Original Air Date: 16th August 2002.
Director: Gary Hartle
As part of the ongoing celebrations for He-Man & The Masters of the Universe’s 40th Anniversary, Mattel are releasing every episode of the critically-acclaimed Mike Young Productions “200X” animated series, which ran from 2002 to 2004, on the official Mattel Action YouTube channel between now and October.
Since I’ve been a massive He-Man fan since I was only about 5 or 6 years old back in the early ‘80s, I thought it might be fun to share my thoughts on each episode as they’re released. Particularly since I’ve only ever binge watched the entire series a few times over the years, rather than watching it in its intended episodic format.
The debut episode opens in the recent past with a slightly younger Captain (not yet King) Randor leading the assembled Masters against the evil Keldor (not yet Skeletor) and his forces. One thing that’s immediately obvious from this iteration is the sheer scale of the supporting cast, both good and evil, which is something the original Filmation series was often lacking.
While nobody really gets much of a spotlight outside of the bigtime players (although stay tuned, because that is most definitely about to change), seeing such a rich background of colourful characters in the first episode really helps to underscore just how expansive this version of Eternia is. Heck, just watching the assembled might of the Evil Warriors trying to take down the Mystic Wall with their various abilities had my inner child going absolutely nuts!
This episode does a good job of establishing the style template for the action scenes moving forwards, with MYP fully embracing an anime-esque approach, with exaggerated leaping, posturing and weapon twirling aplenty. It’s worth pointing out that your individual mileage on this style may vary, and personally, I’m probably somewhere in the middle – yes, it’s definitely a cool aesthetic at times, but it often gets a little repetitive and drawn-out, particularly the aforementioned ‘twirling’.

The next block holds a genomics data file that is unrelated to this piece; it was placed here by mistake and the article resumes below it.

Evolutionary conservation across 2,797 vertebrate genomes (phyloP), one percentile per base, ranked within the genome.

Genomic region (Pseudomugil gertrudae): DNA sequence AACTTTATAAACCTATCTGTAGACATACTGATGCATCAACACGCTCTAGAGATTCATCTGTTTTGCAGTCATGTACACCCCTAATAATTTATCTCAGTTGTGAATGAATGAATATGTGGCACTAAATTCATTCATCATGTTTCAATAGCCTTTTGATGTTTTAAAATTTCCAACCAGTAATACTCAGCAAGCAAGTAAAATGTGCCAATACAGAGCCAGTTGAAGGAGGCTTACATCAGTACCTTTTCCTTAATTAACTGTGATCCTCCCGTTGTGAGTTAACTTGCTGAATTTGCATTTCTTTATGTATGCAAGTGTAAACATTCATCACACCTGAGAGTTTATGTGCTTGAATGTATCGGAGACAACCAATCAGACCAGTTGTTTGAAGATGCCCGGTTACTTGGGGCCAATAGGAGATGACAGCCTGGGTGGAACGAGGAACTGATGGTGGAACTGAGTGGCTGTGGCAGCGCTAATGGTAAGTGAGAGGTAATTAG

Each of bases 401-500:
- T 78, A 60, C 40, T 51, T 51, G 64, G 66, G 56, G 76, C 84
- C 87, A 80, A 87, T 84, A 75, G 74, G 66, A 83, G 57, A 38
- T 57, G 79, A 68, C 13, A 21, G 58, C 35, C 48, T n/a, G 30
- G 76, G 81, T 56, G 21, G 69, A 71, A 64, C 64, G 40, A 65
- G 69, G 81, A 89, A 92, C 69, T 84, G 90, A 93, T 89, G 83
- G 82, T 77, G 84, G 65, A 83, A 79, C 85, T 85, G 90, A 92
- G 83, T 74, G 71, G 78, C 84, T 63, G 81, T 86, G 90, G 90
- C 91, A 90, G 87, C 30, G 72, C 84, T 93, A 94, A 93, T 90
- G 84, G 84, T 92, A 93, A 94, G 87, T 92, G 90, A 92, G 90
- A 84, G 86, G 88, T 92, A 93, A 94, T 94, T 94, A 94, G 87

There’s one thing that niggled me a little about this episode at the time, and it has certainly become more of a niggle in the wake of Revelation’s Netflix release. Namely just how damn unlikeable Prince Adam is here. Considering the hysterical backlash Teela’s actions in Revelation received, it’s baffling to see how Adam’s bratty, selfish and downright unheroic performance here gets completely overlooked. Of course I know it’s all character development, which I’m all for, but the disparity between the “fan” reaction to the beginning of both characters’ arcs is certainly puzziling, to say the least.
Another minor niggle is that the colours here are more than a little muddy and washed-out looking, which deprives the cartoon of a lot of its energy – in my opinion, at least. I actually thought I’d just seen a ropey version of it previously, but with this being as close to an official re-release as you’re going to get, I’m now convinced that this is sadly how it actually looks. Disappointing sure, but not exactly a deal breaker, and the animation itself is still top notch throughout.
A strong opening episode then, albeit one without any He-Man (bait and switch, amirite?), which sets out the stall for what to expect from this series moving forwards, for better or worse.
Full Masters of the Universe (2002-2004) Review Archive – CLICK HERE
[WATCH THE FULL EPISODE BELOW]